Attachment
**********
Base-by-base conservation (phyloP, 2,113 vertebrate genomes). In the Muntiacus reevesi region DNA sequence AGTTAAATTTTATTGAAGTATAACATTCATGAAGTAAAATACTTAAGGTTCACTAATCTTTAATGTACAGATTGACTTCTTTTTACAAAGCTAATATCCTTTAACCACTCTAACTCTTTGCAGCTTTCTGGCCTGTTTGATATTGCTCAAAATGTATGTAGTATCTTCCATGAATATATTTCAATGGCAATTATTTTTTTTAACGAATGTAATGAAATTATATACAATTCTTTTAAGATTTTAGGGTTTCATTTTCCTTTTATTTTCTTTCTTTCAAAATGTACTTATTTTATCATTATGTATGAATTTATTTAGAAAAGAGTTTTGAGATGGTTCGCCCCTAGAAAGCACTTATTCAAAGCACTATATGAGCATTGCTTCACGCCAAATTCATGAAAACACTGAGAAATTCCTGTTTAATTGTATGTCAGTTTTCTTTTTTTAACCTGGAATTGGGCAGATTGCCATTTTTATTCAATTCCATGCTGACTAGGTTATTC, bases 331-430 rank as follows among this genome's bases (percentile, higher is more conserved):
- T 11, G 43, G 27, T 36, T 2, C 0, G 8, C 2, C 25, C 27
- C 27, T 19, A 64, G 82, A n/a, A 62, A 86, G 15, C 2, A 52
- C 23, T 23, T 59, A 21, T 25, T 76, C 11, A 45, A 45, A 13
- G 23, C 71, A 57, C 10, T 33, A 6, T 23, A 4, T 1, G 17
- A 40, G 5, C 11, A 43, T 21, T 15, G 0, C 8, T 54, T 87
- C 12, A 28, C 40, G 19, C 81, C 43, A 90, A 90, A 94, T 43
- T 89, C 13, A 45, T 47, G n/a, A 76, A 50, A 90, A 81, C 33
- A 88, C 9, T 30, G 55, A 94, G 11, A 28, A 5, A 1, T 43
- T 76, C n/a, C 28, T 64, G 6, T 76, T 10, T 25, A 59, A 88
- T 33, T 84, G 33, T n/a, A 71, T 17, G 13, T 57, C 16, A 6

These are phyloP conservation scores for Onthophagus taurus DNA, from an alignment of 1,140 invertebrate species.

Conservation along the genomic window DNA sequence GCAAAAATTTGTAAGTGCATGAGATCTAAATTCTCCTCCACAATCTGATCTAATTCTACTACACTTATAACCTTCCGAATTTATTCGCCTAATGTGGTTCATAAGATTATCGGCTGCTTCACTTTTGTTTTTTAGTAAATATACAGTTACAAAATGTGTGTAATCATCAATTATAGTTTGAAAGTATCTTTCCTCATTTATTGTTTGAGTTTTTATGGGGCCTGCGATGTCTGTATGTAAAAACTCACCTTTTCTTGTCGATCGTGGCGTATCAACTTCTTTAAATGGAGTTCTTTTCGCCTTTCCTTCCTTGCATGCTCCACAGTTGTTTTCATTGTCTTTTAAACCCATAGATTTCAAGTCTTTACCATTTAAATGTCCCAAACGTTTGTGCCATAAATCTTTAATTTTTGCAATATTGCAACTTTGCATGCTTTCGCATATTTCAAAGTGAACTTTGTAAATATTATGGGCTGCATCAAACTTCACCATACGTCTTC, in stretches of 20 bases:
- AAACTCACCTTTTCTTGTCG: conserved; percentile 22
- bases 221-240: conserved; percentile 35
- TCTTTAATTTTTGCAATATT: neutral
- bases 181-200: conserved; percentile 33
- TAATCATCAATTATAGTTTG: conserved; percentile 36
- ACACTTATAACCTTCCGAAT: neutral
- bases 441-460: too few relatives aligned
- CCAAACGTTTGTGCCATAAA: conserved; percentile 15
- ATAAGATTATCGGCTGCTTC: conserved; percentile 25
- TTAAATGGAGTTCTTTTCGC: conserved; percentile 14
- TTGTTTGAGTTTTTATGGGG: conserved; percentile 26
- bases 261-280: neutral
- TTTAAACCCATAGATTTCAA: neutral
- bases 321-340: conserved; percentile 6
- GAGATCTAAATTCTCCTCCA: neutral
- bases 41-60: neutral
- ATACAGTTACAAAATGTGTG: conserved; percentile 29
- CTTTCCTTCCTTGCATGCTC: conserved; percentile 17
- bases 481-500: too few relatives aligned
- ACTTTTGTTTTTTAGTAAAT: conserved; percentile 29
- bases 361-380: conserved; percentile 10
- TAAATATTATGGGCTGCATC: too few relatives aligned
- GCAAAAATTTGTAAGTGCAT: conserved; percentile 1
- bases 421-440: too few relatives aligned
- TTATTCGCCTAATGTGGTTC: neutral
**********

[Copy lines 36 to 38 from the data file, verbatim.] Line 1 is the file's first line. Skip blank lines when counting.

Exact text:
- GCAAAAATTTGTAAGTGCAT: conserved; percentile 1
- bases 421-440: too few relatives aligned
- TTATTCGCCTAATGTGGTTC: neutral